Plastic Surgery FAQ
If you do not find your answer below, Ask Dr. Maloney.
Find the answers to all your questions about cosmetic and reconstructive surgery, including recovery time, types of procedures performed, and follow-up care.
What is plastic surgery?
Plastic surgery is a surgical specialty dedicated to the reconstruction of facial and body defects due to birth disorders, trauma, burns, and disease. The art and science of plastic surgery are also involved with the enhancement of the appearance of a person through such operations as facelift, rhinoplasty, breast augmentation, and liposuction.
Why the “Plastic” in Plastic Surgery?
The word “plastic” comes from the Greek word plastikos, meaning “to mold or shape.” Many of the first plastic surgeries were developed to close a difficult wound or replace tissue lost due to injury or cancer. These procedures often involved the formation of a skin flap to reshape or mold the defect so as to approximate the original shape.
What is the difference between cosmetic and reconstructive surgery?
Cosmetic Surgery is performed to reshape normal structures of the body in order to improve the patient’s appearance and self-esteem. Cosmetic surgery is usually not covered by health insurance because it is elective. Reconstructive Surgery is performed on abnormal structures of the body, caused by congenital defects, developmental abnormalities, trauma, infection, tumors or disease. It is generally performed to improve function, but may also be done to approximate a normal appearance. Reconstructive surgery is generally covered by most health insurance policies although coverage for specific procedures and levels of coverage may vary greatly. There are a number of “gray areas” in coverage for plastic surgery that sometimes require special consideration by an insurance carrier. These areas usually involved surgical operations which may be reconstructive or cosmetic, depending on each patient’s situation. For example, eyelid surgery (blepharoplasty) – a procedure normally performed to achieve cosmetic improvement may be covered if the eyelids are drooping severely and obscuring a patient’s vision.
Will I be able to tolerate the pain post-operatively?
Each patient will tolerate pain post-operatively in a different way, and we consider this. While some patients may describe the pain as an ache, others experience greater discomfort. Appropriate pain medications are prescribed for the post-operative patients, and these help minimize discomfort. Most facial cosmetic operations have minimal postoperative discomfort. Liposuction is slightly more uncomfortable, and operations that require elevation or tightening of the muscles, such as an abdominoplasty or breast augmentation, have discomfort equal to that of a C-section.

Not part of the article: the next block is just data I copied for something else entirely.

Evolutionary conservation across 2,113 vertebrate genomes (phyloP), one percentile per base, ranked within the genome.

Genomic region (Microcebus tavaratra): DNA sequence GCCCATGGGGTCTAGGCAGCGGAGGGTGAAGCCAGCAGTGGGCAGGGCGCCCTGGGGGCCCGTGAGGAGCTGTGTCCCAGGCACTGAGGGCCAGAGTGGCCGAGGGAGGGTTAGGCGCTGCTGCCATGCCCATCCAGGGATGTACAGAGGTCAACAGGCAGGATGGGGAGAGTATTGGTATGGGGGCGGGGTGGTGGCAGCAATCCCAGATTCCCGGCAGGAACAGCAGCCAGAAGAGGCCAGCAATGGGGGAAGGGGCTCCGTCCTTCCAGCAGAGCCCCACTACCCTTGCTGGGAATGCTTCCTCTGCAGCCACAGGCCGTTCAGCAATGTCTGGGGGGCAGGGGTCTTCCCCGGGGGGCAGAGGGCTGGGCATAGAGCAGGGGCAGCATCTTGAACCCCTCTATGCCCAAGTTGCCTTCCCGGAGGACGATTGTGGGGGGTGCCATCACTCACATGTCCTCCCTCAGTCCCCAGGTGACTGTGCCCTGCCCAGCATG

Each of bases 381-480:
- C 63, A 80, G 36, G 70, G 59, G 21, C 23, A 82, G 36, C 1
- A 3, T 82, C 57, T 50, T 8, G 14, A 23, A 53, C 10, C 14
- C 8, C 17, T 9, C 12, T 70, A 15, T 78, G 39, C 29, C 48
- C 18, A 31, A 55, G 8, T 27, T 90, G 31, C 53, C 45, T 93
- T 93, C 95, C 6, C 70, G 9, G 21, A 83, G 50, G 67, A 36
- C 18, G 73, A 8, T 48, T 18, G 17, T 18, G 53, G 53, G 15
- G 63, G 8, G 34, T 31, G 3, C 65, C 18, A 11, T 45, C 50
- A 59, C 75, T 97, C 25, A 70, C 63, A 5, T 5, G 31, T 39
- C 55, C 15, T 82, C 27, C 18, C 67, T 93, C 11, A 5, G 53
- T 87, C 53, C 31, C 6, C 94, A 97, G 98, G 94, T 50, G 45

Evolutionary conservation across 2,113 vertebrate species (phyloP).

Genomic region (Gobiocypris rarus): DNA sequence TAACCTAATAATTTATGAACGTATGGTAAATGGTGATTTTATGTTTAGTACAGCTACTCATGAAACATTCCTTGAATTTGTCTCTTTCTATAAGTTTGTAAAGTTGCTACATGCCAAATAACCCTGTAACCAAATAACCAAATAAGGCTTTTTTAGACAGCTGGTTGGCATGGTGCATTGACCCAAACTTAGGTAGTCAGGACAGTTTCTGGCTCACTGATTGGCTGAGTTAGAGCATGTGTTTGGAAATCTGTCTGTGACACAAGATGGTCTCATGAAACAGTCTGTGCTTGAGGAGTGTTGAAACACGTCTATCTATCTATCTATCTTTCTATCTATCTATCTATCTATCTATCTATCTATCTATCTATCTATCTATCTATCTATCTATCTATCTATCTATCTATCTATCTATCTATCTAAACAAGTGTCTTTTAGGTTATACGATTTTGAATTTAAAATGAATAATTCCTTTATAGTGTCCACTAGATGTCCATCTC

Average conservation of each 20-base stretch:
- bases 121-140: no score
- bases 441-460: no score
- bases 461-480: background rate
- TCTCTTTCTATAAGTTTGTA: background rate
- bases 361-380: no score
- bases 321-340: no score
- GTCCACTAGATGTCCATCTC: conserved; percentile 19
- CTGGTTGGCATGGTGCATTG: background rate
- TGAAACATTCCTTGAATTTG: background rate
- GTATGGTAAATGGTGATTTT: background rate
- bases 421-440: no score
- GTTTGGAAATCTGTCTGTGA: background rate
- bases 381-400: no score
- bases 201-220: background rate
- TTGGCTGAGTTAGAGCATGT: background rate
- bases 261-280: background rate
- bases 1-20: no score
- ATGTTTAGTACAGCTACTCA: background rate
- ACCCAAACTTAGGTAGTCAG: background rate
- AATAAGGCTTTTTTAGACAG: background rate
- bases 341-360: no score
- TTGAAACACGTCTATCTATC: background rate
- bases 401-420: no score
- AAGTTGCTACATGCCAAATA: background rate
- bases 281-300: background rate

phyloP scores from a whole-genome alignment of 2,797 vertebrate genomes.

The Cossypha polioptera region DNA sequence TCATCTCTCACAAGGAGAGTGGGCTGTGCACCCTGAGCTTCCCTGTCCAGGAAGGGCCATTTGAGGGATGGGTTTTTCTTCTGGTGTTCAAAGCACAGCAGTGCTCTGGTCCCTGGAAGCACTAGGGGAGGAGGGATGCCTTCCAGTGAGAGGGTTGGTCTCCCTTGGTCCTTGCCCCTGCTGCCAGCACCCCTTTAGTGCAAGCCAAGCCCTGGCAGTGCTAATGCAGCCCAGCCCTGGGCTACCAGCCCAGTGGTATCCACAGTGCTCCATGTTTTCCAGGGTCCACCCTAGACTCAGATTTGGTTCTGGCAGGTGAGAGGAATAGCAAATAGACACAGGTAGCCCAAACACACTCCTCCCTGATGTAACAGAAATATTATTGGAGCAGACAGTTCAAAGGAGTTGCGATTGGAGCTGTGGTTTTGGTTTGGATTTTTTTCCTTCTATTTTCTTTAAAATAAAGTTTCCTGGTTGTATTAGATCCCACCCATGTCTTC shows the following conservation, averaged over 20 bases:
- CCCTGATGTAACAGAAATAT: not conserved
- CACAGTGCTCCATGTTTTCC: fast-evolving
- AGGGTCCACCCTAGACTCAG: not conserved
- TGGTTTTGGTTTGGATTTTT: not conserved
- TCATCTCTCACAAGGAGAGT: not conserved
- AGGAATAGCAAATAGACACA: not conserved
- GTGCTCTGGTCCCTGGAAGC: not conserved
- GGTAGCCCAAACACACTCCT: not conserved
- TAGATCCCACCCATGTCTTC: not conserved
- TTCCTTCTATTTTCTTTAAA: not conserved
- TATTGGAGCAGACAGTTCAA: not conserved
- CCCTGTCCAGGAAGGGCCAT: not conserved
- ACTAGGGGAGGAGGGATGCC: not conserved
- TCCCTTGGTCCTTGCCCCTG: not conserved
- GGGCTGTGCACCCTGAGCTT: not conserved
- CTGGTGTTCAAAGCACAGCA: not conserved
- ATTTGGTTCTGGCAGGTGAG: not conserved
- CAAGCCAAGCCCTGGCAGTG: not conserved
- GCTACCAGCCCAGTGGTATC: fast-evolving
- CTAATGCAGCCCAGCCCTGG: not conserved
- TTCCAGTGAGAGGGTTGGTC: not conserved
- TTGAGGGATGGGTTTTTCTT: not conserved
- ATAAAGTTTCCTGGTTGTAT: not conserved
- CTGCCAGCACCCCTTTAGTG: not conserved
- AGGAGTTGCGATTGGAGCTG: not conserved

Is there a right age for cosmetic surgery?
There is no ideal age to have cosmetic surgery. The time to have an elective procedure is when the desired change will justify the time, effort and the cost involved. Another factor to take into consideration is the potential length of time to enjoy the benefits. For example, if an individual has a facelift earlier in life, the rewards of this surgery can be enjoyed for a greater period of time.
How long will my results last?
There is no precise answer to this question. Surgery does not affect the ongoing aging process which is largely dependent upon genetics. What cosmetic plastic surgery does is turn back the clock. Unfortunately, aging is inevitable; although with cosmetic surgery, you are able to continue to look more youthful and in shape.
How long is the recuperative period and when can I return to work?
The length of time it takes to recuperate after plastic surgery varies depending on the procedure performed and the person operated on. Most patients will require assistance for the first two days. Then most patients are able to care for themselves, but may still need assistance if they have small children to care for. The specific lengths of disability are outlined below by procedure. These are approximations, and do not include return to exercise.
When can I resume regular exercise?
The time a patient resumes regular exercises varies based on the operation performed. All patients are encouraged to start a slow walking routine on the second postoperative day. Regular aerobic and more vigorous activities are not allowed during the first 2 weeks in order to decrease the risks of bleeding, swelling, and bruising. Weight lifting and contact sports are allowed at 1 month in most cases.
What can be done to reduce the appearance of scars after plastic surgery?
All surgery creates scars. But there are ways to minimize the appearance of scars. Deep sutures, for example, keep tension off the surface of wounds and help keep scars thin. Scars can be placed as inconspicuously as possible.
Is financing available for plastic surgery?
Yes, Maloney Plastic Surgery offers financing. This is often a very convenient way to pay for your cosmetic surgery procedure. Sometimes the payments can be made over the course of several years, and the monthly payments might be very reasonable. Other plans include three or six months “same as cash” plans in which there is not an interest payment at all so long as you pay back the amount within the specified period. Click here to for our financing options.